In YouTube’s golden era, video essays are winning over millennials.
Although approaches can vary, video essays typically feature a narrator who presents a thesis using still images, animations and video clips. Most videos
focus on some sort of cultural criticism, and many focus on film.
It’s a trend that marketers, PR pros and brand managers should keep an eye on.
In Honest Trailers, an essay produced by the YouTube channel Screen
Junkies, the creator criticizes a single movie. This is similar to a critic’s review in a newspaper or magazine column.
Some of the best video essays go beyond mere reviews and take an academic approach to cinematic criticism. For example, former MSNBC producer Evan Puschak
published The Evolution of Batman’s Gotham City to the YouTube channel The
Nerdwriter. This essay would have worked on the pages of The New York Times or Chicago Tribune, but Puschak’s use of images and video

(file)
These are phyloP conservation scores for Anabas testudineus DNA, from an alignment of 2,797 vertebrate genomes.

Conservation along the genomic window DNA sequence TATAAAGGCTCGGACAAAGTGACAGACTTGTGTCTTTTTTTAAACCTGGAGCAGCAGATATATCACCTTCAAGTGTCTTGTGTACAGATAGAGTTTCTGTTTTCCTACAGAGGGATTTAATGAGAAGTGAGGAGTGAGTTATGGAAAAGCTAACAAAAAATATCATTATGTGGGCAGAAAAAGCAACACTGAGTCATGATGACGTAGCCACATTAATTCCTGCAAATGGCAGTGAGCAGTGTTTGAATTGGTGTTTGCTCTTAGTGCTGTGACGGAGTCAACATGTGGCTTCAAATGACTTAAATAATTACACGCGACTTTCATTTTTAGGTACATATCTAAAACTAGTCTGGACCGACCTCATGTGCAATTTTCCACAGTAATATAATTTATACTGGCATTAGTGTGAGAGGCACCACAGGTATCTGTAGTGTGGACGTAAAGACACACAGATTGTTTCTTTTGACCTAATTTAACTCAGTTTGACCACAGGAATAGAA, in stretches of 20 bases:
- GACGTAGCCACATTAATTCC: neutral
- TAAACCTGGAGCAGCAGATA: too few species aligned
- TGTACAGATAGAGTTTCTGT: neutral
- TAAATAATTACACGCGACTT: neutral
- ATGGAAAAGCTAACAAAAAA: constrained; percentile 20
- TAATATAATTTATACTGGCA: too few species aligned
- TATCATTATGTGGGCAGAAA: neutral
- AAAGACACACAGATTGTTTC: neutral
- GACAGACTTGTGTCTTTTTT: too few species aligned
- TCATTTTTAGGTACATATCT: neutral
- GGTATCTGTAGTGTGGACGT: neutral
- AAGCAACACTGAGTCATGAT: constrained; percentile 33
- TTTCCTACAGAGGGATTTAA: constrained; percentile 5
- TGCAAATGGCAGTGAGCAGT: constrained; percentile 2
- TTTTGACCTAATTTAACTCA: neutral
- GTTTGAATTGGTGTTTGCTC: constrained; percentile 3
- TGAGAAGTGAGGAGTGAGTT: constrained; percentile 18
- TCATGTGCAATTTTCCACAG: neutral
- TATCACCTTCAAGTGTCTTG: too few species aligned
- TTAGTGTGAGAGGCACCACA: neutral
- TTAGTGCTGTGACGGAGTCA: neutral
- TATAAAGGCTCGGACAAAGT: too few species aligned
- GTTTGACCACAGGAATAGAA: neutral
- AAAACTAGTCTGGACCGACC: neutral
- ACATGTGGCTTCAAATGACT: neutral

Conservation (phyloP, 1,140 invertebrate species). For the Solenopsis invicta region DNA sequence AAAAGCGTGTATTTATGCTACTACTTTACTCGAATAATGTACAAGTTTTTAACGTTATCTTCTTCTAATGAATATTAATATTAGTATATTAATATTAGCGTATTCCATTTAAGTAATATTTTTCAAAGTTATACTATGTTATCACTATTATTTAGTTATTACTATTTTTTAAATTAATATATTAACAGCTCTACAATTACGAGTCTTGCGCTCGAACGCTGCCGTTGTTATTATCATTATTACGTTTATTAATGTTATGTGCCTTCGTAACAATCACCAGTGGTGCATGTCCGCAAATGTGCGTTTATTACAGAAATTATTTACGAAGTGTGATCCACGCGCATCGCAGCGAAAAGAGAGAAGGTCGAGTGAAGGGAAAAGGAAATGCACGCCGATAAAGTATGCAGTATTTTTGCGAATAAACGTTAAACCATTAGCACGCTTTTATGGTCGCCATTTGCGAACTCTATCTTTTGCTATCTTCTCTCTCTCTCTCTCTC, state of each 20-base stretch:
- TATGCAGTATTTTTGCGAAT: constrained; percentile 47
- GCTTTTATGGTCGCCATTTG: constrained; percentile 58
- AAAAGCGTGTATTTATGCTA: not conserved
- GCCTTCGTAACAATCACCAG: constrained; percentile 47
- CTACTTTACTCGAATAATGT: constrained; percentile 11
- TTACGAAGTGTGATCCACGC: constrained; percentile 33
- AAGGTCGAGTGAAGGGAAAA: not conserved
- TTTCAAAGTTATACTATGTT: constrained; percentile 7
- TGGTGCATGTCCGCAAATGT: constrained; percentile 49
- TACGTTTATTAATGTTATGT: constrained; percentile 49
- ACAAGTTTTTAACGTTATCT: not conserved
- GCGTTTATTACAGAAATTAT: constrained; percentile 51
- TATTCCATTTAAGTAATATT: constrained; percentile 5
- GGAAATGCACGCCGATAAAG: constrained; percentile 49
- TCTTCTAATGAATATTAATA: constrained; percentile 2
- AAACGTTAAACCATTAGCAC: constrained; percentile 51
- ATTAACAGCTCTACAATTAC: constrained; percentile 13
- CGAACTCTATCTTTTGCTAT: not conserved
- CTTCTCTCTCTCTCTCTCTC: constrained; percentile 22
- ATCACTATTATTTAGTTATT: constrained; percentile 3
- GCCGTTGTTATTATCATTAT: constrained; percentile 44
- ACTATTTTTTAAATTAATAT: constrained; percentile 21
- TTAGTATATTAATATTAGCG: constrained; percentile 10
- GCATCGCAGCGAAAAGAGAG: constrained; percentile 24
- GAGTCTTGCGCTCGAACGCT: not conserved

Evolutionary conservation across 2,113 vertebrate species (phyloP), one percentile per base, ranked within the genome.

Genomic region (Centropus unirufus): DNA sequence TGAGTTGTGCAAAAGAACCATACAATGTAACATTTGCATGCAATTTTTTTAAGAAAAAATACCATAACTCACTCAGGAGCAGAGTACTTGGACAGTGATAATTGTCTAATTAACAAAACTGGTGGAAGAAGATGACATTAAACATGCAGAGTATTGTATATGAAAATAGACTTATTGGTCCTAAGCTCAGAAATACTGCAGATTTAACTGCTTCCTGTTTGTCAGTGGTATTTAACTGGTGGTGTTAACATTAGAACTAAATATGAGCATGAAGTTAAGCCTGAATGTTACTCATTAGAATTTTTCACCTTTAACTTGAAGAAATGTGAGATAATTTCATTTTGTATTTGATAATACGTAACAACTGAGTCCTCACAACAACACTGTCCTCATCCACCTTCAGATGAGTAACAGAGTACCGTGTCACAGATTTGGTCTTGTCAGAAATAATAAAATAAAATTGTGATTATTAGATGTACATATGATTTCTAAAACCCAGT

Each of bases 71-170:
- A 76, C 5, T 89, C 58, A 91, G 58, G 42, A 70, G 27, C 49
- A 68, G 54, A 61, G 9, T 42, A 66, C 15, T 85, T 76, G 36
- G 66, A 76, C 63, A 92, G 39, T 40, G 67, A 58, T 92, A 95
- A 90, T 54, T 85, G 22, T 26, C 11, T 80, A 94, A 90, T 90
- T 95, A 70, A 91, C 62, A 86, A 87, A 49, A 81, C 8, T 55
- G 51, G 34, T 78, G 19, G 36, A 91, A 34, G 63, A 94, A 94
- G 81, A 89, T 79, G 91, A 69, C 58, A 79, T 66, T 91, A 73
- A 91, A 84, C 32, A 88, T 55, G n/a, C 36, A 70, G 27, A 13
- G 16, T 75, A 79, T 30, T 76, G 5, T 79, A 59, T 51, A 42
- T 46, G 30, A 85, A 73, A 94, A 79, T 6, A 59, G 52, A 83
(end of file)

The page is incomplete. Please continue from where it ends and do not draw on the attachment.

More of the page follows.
adds an entirely new dimension to his argument.
This interactive format has made video essays more popular with younger consumers compared with their textual counterparts. He’s raised $2,400 per video on Patreon, which—given that he produces about one video per week—means he’s pulling
in more than most newspaper film critics, too.
Traditional newspapers have been laying off their film critics for years, and art criticism on radio or television networks has become even more scarce.
RELATED: WHITE PAPER: How to communicate with a millennial workforce.
Millions of YouTube users, many of whom are millennials, are subscribing to an art form that was once relegated to film snobs and art enthusiasts. Younger
consumers flock to YouTube because it’s accessible and feeds their appetite for immediate social media.
So, PR Daily readers, how might you tap into this burgeoning approach to post-journalism journalism?
Simon Owens is a tech and media journalist living in Washington, D.C. Connect with him on
. A version of this story originally appeared on